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Akko Maas, ITER Senior Officer for External Coordination, has been reading lots of lists these past months — a tedious task no doubt, but one that is essential to making sure that the construction of ITER will not be slowed by administrative delay due to export control.
The Working Group on Export Control, Peaceful Uses and Non-Proliferation (ECWG) held its fourth meeting on 7-9 October at the Château de Cadarache.
The lists, which vary from one country to another, concern items that come under Export Control Regulations. Akko has been checking the various parts, pieces and equipment that will be integrated in the ITER installation against these lists to identify which ones are subject to Export Control.
"As stated in the ITER Agreement, every Member will be following its own export regulations," says Akko. "We don't want to face a situation where an item is blocked by customs on its way to the ITER site. We can't afford the long delay that could ensue."
Making sure that this does not happen is one of the tasks entrusted to the ITER Council Working Group on Export Control, Peaceful Uses and Non-Proliferation (ECWG).
The ECWG brings together some twenty representatives of governments, Domestic Agencies and Export Control authorities from every ITER Member. It held its fourth meeting on 7-9 October at the Château de Cadarache. The morning sessions were chaired by Akko, who was replacing ECWG Chair Michael Roberts, the Director of the ITER and International Division of the Office of Fusion Energy Sciences, responsible for ITER matters at the US Departement of Energy. For medical reasons, Mike was not able to travel to Cadarache, but he chaired the afternoon sessions via video-conference from the US.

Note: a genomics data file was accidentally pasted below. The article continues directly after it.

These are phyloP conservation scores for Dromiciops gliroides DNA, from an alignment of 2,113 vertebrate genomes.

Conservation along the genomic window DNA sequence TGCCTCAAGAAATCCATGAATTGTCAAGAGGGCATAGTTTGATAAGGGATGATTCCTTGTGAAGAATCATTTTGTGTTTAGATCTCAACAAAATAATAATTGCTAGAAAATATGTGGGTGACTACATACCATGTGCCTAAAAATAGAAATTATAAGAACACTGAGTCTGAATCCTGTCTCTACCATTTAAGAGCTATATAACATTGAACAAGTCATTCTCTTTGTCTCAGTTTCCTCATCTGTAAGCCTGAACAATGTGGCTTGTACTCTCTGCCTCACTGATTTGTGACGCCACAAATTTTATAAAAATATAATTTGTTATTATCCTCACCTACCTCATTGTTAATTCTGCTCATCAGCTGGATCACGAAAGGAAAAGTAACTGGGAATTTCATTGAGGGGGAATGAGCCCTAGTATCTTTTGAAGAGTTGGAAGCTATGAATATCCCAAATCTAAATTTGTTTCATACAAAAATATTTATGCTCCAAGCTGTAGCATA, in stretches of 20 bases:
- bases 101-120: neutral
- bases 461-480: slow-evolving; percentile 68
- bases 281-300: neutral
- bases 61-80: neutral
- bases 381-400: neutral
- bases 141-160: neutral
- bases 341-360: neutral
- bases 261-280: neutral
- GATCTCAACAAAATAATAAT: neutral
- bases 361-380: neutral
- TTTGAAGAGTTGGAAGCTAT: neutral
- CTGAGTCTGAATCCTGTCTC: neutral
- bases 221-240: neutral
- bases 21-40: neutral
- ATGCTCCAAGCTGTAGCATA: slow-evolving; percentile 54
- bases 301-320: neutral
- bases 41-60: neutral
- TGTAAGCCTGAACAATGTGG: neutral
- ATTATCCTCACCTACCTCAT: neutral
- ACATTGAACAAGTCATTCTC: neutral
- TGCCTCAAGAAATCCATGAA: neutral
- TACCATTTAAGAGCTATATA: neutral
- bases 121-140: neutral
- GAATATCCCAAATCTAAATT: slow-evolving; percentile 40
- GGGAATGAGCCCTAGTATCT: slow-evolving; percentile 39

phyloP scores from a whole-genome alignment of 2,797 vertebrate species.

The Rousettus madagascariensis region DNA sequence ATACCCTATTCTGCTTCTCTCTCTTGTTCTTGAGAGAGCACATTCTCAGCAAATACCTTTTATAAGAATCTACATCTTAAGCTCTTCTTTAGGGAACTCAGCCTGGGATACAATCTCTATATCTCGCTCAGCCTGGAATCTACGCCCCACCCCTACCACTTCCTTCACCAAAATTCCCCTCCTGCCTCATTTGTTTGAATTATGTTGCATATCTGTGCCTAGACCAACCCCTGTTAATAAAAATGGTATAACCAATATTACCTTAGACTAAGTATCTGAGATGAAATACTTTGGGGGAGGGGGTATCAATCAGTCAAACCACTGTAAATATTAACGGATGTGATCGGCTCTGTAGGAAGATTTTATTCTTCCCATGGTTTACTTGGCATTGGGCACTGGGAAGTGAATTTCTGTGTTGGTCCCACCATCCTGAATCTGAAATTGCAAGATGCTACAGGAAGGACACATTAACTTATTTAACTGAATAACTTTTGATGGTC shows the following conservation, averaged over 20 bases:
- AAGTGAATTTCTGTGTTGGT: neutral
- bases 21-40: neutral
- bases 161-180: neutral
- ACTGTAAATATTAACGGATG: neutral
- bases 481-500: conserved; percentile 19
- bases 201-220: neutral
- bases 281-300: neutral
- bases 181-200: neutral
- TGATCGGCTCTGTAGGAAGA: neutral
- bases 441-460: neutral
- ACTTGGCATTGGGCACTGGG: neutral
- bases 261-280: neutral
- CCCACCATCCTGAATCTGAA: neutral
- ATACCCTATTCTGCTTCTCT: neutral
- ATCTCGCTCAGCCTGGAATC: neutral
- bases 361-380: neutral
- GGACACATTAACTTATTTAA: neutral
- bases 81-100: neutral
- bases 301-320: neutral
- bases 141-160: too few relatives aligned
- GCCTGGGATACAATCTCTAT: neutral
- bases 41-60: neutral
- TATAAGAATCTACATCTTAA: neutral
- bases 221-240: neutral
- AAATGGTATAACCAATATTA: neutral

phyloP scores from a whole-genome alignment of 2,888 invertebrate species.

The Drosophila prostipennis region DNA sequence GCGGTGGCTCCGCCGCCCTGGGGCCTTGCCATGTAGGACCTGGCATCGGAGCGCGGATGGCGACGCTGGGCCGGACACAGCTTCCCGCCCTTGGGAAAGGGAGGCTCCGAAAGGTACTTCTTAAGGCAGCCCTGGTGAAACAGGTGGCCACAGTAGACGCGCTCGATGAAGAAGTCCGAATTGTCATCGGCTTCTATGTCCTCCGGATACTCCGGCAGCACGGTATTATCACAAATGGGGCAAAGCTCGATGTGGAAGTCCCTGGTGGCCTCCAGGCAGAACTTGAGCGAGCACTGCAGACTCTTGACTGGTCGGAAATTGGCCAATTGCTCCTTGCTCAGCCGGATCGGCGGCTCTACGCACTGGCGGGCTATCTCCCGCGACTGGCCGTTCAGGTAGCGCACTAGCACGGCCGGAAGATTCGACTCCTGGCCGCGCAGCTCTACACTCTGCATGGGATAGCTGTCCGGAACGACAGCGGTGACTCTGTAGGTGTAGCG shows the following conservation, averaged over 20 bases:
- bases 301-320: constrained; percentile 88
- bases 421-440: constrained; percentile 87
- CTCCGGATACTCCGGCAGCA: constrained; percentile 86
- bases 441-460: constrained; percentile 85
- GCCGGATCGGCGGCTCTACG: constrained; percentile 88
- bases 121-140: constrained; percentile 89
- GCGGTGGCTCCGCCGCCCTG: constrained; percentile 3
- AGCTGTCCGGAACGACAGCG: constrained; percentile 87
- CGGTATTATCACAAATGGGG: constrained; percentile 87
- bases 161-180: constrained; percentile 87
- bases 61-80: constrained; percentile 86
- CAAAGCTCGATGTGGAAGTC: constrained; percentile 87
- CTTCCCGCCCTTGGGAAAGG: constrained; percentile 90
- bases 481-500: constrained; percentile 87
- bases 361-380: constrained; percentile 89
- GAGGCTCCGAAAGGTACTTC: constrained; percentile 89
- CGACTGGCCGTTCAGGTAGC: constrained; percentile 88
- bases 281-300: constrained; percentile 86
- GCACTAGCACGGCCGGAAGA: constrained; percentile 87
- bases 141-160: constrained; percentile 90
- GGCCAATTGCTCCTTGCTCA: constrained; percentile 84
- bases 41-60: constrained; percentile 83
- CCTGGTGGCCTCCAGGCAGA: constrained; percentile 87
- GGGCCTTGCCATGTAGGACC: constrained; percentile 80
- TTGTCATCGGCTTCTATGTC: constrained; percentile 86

The ECWG brings together some twenty representatives of governments, Domestic Agencies and Export Control authorities from every ITER Member.
"These meetings are all about coordination," says Harry Tuinder, the Legal Advisor to the ITER Director-General. "Sitting together greatly facilitates the exchange of information and the harmonizing of policies. ECWG meetings are a kind of progress report that keeps everybody aware of the issues and provide opportunities to make observations."
As its name implies, ECWG is about more than just Export Control. "The stakes go way beyond," say both Akko and Harry. "ITER is a unique forum to put into practice the peaceful uses of nuclear energy and non-proliferation policy. Article 20 of the ITER Agreement, which establishes the policy regarding these issues is something the Members and the ITER Organization take very seriously."
There is another issue that will fall into ECWG scope of work. In the course of its twenty-year operation, ITER may develop new technologies and materials that need to be controlled. This possibility has been taken into consideration by the ITER Agreement and the ECWG is the place to discuss how to do it.
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